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Hinsdale Illinois Criminal Defense Blog

Illinois man allegedly runs into cornfield to escape police

A 41-year-old Illinois man has been charged with drug possession, weapons possession and assaulting a police officer after allegedly attempting to flee from a McDonough County Sheriff's Office deputy during the early morning hours of Aug. 8. The man is being held at the McDonough County Jail. Police say that when they ran a records check on the pickup truck the man was using, they discovered that the vehicle had been reported stolen. Approximately 15 grams of methamphetamine and a stolen handgun were allegedly discovered in the vehicle.

The chain of events began when the deputy approached a man who appeared to be sleeping behind the wheel of a pickup truck parked at the intersection of Illinois Route 336 and U.S. Highway 136 near Tennessee. The man behind the wheel allegedly attempted to flee the scene when the deputy woke him, but the deputy managed to prevent the vehicle from moving by shifting it into park. A scuffle then ensued, and the deputy says that he used a Taser to try to subdue the man. When the Taser was ineffective, the man allegedly fled on foot into a nearby 20-acre cornfield.

Illinois man facing 10 drug charges sentenced to probation

A 33-year-old Illinois man who was facing 10 drug possession, manufacturing and delivery charges will not be spending any time behind bars. The Decatur resident was sentenced to two years of probation after pleading guilty to a single count of possessing a controlled substance with the intent to deliver. The plea and the sentence were part of deal negotiated between the man's defense attorney and Macron County prosecutors. The man was also ordered to pay a fine of $1,150 and cover the costs of laboratory testing. The sentence was handed down on July 25 in Macron County Circuit Court.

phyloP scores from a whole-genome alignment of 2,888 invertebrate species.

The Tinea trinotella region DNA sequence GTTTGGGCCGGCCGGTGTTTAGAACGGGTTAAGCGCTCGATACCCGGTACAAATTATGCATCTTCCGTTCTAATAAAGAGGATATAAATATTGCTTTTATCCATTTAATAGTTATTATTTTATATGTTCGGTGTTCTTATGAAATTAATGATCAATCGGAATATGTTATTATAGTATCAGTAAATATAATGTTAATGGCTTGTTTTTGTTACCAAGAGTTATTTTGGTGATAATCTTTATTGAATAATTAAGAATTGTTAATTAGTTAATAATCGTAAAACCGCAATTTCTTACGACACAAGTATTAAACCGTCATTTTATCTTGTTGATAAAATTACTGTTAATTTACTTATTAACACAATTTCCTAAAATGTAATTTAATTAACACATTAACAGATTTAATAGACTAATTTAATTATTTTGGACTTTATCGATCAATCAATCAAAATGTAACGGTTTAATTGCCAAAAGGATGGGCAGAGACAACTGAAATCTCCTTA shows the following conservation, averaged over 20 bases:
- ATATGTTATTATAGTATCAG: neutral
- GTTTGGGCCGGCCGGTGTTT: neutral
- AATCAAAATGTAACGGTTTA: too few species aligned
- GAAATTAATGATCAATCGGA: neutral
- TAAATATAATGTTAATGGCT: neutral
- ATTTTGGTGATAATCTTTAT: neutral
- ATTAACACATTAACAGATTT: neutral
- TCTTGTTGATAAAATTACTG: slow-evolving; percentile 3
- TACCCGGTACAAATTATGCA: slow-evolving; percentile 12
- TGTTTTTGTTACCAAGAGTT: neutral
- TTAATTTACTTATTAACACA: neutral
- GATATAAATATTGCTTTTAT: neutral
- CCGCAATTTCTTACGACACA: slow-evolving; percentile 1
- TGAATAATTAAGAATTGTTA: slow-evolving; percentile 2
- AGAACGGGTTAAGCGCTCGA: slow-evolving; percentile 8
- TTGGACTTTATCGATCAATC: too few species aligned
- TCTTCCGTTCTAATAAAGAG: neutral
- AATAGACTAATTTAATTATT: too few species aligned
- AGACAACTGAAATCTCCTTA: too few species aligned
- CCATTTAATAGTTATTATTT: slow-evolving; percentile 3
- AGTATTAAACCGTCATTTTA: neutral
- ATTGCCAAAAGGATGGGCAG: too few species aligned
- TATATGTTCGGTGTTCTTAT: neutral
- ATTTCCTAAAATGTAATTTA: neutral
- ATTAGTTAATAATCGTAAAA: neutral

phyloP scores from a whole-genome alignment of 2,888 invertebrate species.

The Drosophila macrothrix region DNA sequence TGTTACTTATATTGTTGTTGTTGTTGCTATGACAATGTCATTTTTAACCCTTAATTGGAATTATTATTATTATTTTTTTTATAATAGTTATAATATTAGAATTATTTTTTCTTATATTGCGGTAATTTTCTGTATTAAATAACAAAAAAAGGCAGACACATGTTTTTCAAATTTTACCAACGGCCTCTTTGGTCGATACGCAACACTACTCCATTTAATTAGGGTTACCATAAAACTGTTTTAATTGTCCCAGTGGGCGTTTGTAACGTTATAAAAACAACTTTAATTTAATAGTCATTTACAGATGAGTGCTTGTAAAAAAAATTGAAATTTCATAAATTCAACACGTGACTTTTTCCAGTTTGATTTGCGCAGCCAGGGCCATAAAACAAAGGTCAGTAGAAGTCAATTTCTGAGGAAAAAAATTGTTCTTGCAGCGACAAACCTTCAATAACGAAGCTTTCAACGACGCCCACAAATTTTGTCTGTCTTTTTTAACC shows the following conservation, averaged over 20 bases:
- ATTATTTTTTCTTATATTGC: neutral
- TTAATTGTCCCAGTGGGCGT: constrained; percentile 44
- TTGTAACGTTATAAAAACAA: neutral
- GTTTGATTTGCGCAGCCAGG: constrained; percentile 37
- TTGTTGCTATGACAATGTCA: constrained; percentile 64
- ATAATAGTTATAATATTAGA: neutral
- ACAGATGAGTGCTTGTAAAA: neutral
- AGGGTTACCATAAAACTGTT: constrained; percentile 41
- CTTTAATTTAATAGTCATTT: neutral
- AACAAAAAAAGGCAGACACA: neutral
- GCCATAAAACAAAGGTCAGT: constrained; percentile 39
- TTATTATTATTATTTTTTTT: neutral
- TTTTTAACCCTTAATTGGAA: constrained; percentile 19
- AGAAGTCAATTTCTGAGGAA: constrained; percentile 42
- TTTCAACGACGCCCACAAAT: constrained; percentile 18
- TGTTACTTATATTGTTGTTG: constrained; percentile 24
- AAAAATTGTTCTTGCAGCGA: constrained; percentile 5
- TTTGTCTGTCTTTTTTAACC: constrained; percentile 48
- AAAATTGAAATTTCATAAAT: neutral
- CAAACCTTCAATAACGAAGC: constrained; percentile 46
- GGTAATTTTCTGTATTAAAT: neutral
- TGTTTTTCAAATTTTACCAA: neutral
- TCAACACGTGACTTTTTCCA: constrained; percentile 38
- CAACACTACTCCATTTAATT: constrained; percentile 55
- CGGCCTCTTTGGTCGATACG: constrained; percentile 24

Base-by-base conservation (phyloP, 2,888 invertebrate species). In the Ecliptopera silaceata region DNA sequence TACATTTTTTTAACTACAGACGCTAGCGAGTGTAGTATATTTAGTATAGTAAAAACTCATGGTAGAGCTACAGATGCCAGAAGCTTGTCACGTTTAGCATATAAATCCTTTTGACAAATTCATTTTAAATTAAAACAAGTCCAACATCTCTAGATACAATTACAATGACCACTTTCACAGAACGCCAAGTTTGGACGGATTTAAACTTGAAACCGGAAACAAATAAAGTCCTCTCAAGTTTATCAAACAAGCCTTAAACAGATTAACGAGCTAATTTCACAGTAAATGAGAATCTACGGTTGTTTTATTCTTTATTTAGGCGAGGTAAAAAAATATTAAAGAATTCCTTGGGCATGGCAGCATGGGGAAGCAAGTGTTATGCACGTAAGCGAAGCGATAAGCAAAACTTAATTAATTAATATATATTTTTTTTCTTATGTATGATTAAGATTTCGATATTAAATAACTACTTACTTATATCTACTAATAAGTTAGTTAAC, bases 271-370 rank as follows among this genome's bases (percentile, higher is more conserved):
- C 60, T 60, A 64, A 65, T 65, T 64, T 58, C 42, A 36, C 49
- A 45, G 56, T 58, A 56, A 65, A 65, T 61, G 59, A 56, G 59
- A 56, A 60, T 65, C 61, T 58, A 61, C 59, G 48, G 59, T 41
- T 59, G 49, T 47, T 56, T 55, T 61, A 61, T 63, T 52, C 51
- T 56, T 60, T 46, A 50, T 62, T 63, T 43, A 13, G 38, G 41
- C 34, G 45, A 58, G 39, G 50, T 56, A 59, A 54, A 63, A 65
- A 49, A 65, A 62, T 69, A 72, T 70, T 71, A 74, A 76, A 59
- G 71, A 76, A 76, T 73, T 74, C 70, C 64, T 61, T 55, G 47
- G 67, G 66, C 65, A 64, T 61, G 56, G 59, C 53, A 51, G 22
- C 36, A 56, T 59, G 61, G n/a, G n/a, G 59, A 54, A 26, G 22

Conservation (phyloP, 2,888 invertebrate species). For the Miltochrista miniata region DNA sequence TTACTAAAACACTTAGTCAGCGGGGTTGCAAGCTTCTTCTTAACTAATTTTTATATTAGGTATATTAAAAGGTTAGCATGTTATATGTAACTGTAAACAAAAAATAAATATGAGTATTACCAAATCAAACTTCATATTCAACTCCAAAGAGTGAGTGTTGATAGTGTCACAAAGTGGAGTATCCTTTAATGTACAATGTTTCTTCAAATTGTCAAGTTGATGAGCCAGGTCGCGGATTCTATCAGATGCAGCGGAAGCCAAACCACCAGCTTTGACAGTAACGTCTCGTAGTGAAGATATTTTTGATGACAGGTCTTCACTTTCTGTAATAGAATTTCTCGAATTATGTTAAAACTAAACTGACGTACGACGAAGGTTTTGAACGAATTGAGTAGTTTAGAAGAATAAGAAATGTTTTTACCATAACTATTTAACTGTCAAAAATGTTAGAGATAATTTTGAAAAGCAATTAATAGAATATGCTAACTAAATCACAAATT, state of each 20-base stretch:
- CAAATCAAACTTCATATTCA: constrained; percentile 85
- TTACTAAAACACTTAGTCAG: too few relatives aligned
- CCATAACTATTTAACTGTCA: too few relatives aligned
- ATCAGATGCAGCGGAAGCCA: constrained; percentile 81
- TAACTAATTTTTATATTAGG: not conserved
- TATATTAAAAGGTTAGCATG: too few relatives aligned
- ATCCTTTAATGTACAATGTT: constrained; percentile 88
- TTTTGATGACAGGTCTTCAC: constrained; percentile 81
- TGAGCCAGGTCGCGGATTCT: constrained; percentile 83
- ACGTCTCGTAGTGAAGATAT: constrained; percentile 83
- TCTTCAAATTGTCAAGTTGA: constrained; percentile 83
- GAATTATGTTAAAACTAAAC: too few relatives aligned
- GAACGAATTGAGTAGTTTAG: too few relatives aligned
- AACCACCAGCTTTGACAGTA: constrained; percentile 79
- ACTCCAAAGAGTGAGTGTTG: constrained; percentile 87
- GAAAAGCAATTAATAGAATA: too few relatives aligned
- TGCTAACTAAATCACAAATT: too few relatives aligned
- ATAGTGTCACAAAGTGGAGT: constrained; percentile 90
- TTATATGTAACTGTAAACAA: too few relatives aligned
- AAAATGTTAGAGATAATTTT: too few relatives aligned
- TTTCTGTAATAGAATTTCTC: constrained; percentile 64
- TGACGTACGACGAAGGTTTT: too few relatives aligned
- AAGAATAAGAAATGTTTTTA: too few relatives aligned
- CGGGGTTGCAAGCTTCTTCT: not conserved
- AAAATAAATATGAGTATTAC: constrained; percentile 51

The man's legal problems began in August 2018 when officers from the City of Decatur Police Department observed him sitting outside a vacant home on West Marietta Street. Officers claim that the man seemed anxious and was clutching a backpack. A search of the backpack is said to have yielded 12.5 grams of cocaine and 197 pills that were later identified as ecstasy, amphetamines, alprazolam and Oxycodone.

Men found with $11,400 of ecstasy during traffic stop

A 31-year old man and a 23-year old man from Illinois have been charged with possessing an estimated $11,400 worth of ecstasy. The drugs were allegedly found during a routine traffic stop by a McHenry County Sheriff's deputy.

After the police pulled the vehicle over, they reportedly found 114 grams of MDMA, also known as ecstasy. The men were detained and taken to the McHenry County Jail. The 31-year-old man was charged with possession of a controlled substance and possession of a controlled substance with the intent to deliver. He also received a second charge of possession of a controlled substance for allegedly having 0.6 grams of cocaine. He has a prior conviction of consumption of alcohol by a minor in 2008.

Illinois police seize drugs during residence search